I have enjoyed much of Frank Zappa’s music, but I loved the fact that he was right on to what Norman Gunston ( Gary McDonald) was up to with his TV show in the early 70s. Many international celebrities just could not get a handle on Gunston’s subversive parodies. Zappa was right on to it and even got Gunston to play at one of his concerts. I think Zappa would be rolling over in his grave if knew what was going on with his family now.
Xanthorrhoea australis, the Grass-tree or Black Boy is an Australian plant. It is the most commonly seen species of the genus Xanthorrhoea. Its trunk can grow up to several metres tall and is often branched. (pinched from Wikipedia)
This last weekend just has been an uplifting experience, spent with family and friends in wonderful weather by the beach. Glorious sunsets of course. We watched tonight’s set over the bay near Melbourne, on the drive home – we avoided all tunnels. These snaps were taken on Sunday while sitting at the beach with a beer, some cheese, biscuits, a ukulele, and good friends. Does it get any better than that?
I can ignore T altogether, or spend my precious long weekend searching for T photographs in my database, or better still, go take some fancy photos. But no, I will add some fairly average photos I took last night of Melbourne’s Burnley Tunnel. I have driven through this tunnel, but since there was a very nasty accident there many years ago, I have elected not to. I am passenger in these photos, and even then I was anxious. Burnley tunnel is 3 or 4 kms long and that is too long for me. It is also very deep so it has a quite a climb out the other side.
The big double tipper changed lanes as we were climbing out of the tunnel. It was this behaviour that caused the nasty accident in there. It is not illegal, and drivers are discouraged from doing it. The truckie has a job to do. No excuse.
Australia has some mighty rivers, but for size of the island continent, the rivers are not in the same class as the mighty rivers elsewhere in the world. European settlement and more recently, climate change, has placed an large burden on our rivers. Our mightiest river, The Murray, almost dried up at the its mouth during the elongated dry period around 2009. Having said this, it was not unusual for the river mouth to dry up prior to 1800, but this was usually coupled with a rich brackish wetland behind the barrier and regular flushing when the river levels were high. Today, due to control upstream, when the mouth dries, the wetland also suffers dramatically. After the Great Barrier Reef, the Murray-Darling system degradation is the biggest environmental problem Australia faces.
I’d like to add some lesser river photos here, mainly ones I live near.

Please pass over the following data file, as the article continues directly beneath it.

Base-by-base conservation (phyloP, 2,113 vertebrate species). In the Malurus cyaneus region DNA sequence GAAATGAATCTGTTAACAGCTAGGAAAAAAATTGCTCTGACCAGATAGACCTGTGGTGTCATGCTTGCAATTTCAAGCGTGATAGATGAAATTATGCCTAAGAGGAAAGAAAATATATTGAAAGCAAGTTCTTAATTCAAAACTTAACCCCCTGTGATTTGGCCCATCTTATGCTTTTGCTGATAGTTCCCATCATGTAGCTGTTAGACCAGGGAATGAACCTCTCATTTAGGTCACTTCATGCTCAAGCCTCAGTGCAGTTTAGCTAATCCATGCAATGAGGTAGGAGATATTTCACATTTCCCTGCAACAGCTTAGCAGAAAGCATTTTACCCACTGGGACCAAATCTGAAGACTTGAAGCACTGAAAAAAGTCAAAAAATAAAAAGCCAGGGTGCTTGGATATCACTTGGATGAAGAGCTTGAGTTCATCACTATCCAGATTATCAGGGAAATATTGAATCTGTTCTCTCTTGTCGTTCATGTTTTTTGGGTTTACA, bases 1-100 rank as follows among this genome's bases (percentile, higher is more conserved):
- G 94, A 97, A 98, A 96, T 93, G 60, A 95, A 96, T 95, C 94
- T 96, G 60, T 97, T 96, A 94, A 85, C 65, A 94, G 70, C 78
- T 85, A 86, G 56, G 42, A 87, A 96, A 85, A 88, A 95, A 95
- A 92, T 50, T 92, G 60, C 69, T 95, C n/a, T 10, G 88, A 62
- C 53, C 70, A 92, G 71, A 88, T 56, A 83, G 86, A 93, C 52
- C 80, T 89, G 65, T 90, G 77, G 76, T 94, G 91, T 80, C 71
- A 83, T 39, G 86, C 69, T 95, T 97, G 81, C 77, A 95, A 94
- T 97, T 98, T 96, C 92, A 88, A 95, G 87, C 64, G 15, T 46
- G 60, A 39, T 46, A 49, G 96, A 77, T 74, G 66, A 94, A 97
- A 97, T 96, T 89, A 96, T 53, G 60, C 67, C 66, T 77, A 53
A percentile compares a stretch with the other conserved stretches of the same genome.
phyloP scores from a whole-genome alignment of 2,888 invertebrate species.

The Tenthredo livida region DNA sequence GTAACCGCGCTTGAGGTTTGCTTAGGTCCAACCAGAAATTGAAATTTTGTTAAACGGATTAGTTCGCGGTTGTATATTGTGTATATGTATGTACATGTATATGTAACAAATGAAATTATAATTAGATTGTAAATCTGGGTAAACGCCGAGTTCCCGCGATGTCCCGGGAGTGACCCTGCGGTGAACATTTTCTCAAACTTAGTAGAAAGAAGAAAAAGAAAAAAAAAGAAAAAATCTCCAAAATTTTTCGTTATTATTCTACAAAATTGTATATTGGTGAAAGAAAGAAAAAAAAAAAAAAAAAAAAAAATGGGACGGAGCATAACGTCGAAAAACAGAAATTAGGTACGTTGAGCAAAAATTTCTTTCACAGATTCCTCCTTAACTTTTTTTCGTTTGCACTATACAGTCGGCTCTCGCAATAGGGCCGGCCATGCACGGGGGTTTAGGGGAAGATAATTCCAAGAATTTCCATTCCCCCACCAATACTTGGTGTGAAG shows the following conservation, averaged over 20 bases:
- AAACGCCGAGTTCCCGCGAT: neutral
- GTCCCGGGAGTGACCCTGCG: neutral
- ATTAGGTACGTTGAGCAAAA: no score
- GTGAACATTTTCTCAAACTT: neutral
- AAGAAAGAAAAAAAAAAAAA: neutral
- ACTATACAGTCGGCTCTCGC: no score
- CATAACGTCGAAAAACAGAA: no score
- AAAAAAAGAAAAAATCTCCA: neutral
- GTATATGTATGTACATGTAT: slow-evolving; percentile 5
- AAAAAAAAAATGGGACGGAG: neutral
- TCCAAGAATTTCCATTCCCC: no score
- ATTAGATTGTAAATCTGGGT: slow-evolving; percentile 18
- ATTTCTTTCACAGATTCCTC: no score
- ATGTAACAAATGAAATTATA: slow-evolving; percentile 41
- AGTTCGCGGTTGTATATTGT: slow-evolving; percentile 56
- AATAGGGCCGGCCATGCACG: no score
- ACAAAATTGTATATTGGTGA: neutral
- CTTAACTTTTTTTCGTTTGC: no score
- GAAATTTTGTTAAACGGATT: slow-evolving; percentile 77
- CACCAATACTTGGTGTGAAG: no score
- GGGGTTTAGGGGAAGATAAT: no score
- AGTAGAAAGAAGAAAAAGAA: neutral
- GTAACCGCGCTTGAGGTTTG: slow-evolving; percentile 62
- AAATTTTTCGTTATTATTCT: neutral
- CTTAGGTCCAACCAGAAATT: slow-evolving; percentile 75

Lerderderg River, currently dry at this location
Below is a merge of the Snowy River at McKillops Bridge in Eastern Victoria. The Snowy River’s headwaters are in the Snowy Mountains. If you have seen photographs I have added of Lake Eucembene, it is this area. In the 1950’s the headwaters of the Snowy were harnessed for irrigation and hydro electricity. Most of any excess water was directed to turbines on the western and northern side of Snowys, or the inland side of the divide. As the Snowy lies on the eastern and southern side of the divide, this engineering marvel deprived it of regular spring thaw flooding. The photograph was taken in November and the river is comparatively low. Having said that, my fellow walker and I thought we may be able to make a B-line to the car by rock hopping or wading across the river. When we got to the river, it was certainly not an option.
Snowy River near McKillops Bridge
McKillops Bridge – Top middle of merge above. Where the car was.
I’ll never forget this day, because when we arrived at the bridge I could hear the sound of motor which was unlike a truck. It was a constant rev, not going up and down gears like you would expect with a truck. Then through the trees towards the river I caught sight of something moving quite quickly, and looked like a mast. It was a cessna flying along the valley which then flew beneath the bridge then it had to make a very sharp incline to get up over the hill you see on the right of this picture. What a dare devil.
In a past life I have enjoyed bushwalking. It has often been associated with reaching the top of mountains and checking out the fantastic views. But not always. I have done bit of cycling as well; in retrospect, I think I used this as way to get me off cigarettes. It worked. I may need to return to cycling and more walking for different reasons now.
Some of these photographs have been taken in the Victorian Alps. In height, they are similar to the Appalachians in the US.
Mt Buffalo, top left, and the Ovens Valley, taken from Mt Feathertop
Corner Inlet, with Wilson’s Promontory in the distance. That’s me with some fellow riders on the 1986 Great Victorian Bike Ride
Dunkeld from Mt Sturgeon, The Grampians
Mt Bogong and the Staircase spur, which I had just ascended